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The book studies emergence and consolidation of voluntary sustainability standards (VSS); private standards defining sustainability-related product features. The book takes stock of their success and their potential in mediating between economic and non-economic concerns of global production. Despite their private and voluntary nature, VSS generate profound consequences for the producers seeking certification, for the consumers purchasing certified products, and for others affected by their standards. VSS are used by public authorities in the EU as a functional complement to public measures regulating global value chains. At this juncture of market proliferation and public use of private regimes, this book studies how public authority can control, coordinate and review VSS. It studies how the regulation of VSS could unfold through substantive and procedural legal requirements in the domain of European Union law and World Trade Organisation law, as well as through the incentives offered by VSS employment in public measures.
Article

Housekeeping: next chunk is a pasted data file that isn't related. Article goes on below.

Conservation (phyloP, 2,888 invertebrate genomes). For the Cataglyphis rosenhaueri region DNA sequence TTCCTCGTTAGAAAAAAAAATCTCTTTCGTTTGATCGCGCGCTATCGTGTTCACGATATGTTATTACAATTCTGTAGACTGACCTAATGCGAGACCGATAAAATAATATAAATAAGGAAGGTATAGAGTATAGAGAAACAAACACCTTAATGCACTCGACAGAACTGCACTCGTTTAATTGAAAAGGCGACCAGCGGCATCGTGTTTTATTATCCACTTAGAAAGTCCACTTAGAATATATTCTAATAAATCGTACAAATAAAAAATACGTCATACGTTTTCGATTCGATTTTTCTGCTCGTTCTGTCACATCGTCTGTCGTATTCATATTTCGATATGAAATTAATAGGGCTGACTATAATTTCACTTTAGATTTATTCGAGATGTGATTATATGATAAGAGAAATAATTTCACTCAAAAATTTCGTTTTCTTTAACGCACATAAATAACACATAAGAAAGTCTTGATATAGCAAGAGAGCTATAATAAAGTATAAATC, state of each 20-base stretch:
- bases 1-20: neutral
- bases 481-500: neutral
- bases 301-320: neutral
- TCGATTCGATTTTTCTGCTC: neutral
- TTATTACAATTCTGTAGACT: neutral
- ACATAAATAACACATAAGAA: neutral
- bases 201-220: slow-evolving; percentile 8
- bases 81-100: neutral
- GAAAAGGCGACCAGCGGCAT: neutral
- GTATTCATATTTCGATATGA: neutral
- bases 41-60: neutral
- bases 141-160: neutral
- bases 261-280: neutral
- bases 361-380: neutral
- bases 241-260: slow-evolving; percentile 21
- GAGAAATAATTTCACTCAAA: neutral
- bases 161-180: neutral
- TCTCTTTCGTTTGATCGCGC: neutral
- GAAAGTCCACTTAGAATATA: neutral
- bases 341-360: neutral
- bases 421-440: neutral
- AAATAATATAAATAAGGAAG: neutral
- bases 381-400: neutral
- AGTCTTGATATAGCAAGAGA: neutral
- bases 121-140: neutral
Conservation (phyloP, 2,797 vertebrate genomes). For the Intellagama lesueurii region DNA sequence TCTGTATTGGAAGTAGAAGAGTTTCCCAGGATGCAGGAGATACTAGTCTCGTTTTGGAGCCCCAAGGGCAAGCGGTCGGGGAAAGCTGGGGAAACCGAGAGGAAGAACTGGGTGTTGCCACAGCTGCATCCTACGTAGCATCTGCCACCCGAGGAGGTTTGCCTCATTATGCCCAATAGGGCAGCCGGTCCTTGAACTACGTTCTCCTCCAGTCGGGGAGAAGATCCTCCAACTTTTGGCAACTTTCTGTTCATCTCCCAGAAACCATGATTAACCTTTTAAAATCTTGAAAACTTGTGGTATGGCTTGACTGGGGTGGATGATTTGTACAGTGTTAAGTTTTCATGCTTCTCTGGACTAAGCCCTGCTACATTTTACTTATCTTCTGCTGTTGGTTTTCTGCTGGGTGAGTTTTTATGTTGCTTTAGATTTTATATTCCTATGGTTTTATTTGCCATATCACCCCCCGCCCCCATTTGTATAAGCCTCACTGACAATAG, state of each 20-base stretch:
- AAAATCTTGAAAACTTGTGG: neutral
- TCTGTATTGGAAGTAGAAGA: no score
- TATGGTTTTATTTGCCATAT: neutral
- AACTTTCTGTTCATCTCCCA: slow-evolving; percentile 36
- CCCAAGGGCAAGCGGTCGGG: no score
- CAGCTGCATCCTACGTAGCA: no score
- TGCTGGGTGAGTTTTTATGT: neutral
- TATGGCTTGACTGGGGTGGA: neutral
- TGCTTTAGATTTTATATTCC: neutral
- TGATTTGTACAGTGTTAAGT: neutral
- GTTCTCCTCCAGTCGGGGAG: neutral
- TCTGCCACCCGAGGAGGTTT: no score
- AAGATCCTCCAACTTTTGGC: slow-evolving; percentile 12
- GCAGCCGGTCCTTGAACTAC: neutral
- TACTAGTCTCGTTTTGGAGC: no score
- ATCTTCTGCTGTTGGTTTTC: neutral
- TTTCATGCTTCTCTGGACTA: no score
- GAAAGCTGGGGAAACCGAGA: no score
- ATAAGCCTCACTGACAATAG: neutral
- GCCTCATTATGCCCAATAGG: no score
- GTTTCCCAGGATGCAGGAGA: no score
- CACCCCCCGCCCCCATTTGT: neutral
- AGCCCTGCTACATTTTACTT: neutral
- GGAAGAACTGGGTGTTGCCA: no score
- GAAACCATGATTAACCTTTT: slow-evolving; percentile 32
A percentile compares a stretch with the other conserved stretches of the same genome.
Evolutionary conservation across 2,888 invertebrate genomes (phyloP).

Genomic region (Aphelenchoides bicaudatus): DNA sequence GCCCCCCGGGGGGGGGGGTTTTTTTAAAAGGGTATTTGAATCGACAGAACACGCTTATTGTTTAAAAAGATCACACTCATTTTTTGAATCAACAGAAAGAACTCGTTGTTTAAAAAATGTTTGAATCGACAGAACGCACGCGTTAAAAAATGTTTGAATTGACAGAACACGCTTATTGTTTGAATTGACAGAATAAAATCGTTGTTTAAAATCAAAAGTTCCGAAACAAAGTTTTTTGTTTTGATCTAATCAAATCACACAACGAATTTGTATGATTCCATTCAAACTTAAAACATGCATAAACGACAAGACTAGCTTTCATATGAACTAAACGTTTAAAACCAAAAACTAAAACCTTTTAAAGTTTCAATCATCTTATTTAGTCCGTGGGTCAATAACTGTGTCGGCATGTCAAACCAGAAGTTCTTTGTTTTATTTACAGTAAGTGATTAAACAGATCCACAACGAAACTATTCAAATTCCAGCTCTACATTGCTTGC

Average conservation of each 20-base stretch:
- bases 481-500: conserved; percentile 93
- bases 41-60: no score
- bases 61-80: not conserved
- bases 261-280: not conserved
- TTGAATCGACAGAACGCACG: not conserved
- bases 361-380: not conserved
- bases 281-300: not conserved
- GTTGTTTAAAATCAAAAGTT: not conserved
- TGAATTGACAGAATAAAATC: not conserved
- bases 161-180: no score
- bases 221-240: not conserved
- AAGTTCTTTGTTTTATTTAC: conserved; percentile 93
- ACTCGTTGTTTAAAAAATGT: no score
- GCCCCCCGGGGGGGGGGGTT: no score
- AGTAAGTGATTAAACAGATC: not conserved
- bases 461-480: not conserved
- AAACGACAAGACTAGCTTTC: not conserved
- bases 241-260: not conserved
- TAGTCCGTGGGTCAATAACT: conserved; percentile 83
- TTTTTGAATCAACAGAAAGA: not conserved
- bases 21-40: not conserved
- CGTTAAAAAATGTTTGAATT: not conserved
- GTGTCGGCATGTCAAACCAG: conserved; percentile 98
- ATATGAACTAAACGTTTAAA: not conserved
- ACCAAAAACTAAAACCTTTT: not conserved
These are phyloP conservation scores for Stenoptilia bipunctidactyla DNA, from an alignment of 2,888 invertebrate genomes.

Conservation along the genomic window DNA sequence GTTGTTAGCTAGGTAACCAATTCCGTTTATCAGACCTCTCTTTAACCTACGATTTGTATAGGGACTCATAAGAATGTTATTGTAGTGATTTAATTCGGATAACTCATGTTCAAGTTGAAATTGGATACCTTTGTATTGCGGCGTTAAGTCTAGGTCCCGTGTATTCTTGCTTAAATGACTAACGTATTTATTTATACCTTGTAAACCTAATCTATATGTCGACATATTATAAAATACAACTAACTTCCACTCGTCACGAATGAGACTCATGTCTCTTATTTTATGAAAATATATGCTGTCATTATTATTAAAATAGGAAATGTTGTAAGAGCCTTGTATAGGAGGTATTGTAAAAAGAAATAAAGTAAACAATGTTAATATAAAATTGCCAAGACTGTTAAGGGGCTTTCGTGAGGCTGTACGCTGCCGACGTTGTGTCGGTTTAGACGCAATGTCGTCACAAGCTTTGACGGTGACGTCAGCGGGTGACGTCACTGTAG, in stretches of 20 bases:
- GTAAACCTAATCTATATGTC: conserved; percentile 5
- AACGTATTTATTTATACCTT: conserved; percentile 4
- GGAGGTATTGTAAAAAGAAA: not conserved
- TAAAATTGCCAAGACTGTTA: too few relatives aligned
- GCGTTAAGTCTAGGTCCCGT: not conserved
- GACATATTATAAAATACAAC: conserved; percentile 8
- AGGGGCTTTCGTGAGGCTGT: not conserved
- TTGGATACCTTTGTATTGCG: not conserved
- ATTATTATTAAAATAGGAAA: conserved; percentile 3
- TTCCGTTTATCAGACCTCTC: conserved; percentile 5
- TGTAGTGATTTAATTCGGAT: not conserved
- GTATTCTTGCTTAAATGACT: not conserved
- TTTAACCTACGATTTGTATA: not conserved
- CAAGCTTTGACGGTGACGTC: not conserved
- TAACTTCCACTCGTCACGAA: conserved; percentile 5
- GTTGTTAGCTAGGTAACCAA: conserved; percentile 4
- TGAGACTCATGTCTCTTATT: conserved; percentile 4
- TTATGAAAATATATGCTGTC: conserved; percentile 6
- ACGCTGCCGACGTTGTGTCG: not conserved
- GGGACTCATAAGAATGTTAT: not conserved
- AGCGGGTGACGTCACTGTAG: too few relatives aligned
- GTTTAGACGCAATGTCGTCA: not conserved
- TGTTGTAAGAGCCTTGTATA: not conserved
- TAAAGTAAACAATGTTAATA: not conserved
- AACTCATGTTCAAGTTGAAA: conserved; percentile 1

The ongoing growth of concerns with regard to the sustainability of the planet has led to the increasing expansion on international agendas of commercial certification schemes based on Voluntary Sustainability Standards (VSSs). This has influenced public planning and policy-making, and stimulated the interest of researchers. The application of VSSs plays an important role in the transition of supply chains toward sustainability. These initiatives promote appropriate social, economic, and environmental practices for the production of goods and services, as well as meeting the demands of environmentally-conscious consumers. However, the diverging definitions of the concept, and the contradicting interpretations of the impacts of VSSs exacerbate the complexity of the analysis of their real impacts on Global Value Chains. The present study is based on a systematic review of the literature on VSS based on the Systematic Search Flow method. The principal objectives of the study were to identify the prevailing groups of researchers on the VSS theme and their perceptions regarding the sustainable gains with the adoption of these standards. A number of different terms have been used in the literature on standards, although “Voluntary Sustainability Standards” has been consolidated by its use in recent years, and provides a focal point for the analysis of standards of sustainability. Two different streams of thought were identified here. These streams complement each other. The first considers VSSs to be a barrier to the access of producers to major consumer markets, while the second stream of thought argues that VSSs fulfill, stimulate, and objectify sustainability. The results of the review show that the gains of adopting a VSS are diverse, with the economic pillar being the most valued, in general. Based on the distinct pillars of sustainability, our analysis contributes to a robust and differentiated understanding of the topic of VSS by identifying an ample range of examples that consider the gains in sustainability accruing to the application of VSSs. The analysis also establishes valuable insights and guidelines for the expansion of research in this field.